• Summary of the Association for Molecular Pathology v. US Patent and Trademark Office and Myriad Genetics, Inc., 2010-1406
  • February 21, 2013
  • Law Firm: Sughrue Mion PLLC - Washington Office
  • Federal Circuit, August 16, 2012, 2010-1406

    In the most recent Myriad decision, issued on August 16, 2012, the Federal Circuit reversed-in-part the district court’s decision that Myriad’s composition claims to “isolated” DNA molecules cover patent-ineligible products of nature under 35 U.S.C. § 101 because each of the claimed molecules denote a non-naturally occurring composition of matter.

    The Federal Circuit issued this opinion in light of a remand from the U.S. Supreme Court for further consideration in light of Mayo Collaborative Services v. Prometheus Laboratories, Inc., which held that claims directed to the relationship between the concentrations of blood metabolites and response to a therapeutic drug were unpatentable, stating that they "effectively claim the underlying laws of nature themselves."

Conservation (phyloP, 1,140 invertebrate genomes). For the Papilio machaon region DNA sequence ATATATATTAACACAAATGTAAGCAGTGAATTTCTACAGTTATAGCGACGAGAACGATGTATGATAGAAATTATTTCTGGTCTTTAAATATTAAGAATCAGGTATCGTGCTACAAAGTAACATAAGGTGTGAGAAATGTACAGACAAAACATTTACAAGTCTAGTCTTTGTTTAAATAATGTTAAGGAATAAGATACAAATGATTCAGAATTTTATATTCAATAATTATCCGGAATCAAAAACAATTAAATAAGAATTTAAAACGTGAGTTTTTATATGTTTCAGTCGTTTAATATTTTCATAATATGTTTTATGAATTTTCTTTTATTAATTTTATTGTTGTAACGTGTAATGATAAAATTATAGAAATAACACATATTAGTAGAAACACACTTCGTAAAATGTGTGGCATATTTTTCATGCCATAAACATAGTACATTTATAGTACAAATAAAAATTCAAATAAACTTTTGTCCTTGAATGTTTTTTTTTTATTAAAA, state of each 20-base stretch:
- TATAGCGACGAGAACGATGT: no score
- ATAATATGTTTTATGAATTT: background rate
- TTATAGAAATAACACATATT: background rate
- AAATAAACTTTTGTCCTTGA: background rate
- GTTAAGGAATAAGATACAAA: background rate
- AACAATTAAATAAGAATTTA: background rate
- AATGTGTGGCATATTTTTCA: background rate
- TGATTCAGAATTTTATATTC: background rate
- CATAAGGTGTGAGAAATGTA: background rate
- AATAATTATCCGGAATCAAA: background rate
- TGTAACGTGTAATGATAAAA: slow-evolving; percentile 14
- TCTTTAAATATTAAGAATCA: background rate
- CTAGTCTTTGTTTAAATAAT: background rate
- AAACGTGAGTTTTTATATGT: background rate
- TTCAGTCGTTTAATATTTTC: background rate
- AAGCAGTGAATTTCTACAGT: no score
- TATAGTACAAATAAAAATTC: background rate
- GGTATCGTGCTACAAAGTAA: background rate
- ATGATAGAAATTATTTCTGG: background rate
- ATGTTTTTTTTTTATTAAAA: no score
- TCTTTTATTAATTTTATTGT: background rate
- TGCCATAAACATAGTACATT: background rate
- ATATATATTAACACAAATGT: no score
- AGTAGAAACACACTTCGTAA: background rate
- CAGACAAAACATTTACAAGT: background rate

According to the majority opinion of the Federal Circuit, “[T]he compositions here are not natural products. They are the products of man, albeit following, as all materials do, laws of nature.” The critical question is whether the claimed DNA has “markedly different characteristics” from naturally occurring DNA. The majority emphasized that isolated DNA molecules do not exist in nature, and they are a creation of human ingenuity because they can only be obtained by chemical manipulation in a laboratory, and therefore are patent eligible subject matter 35 U.S.C. § 101.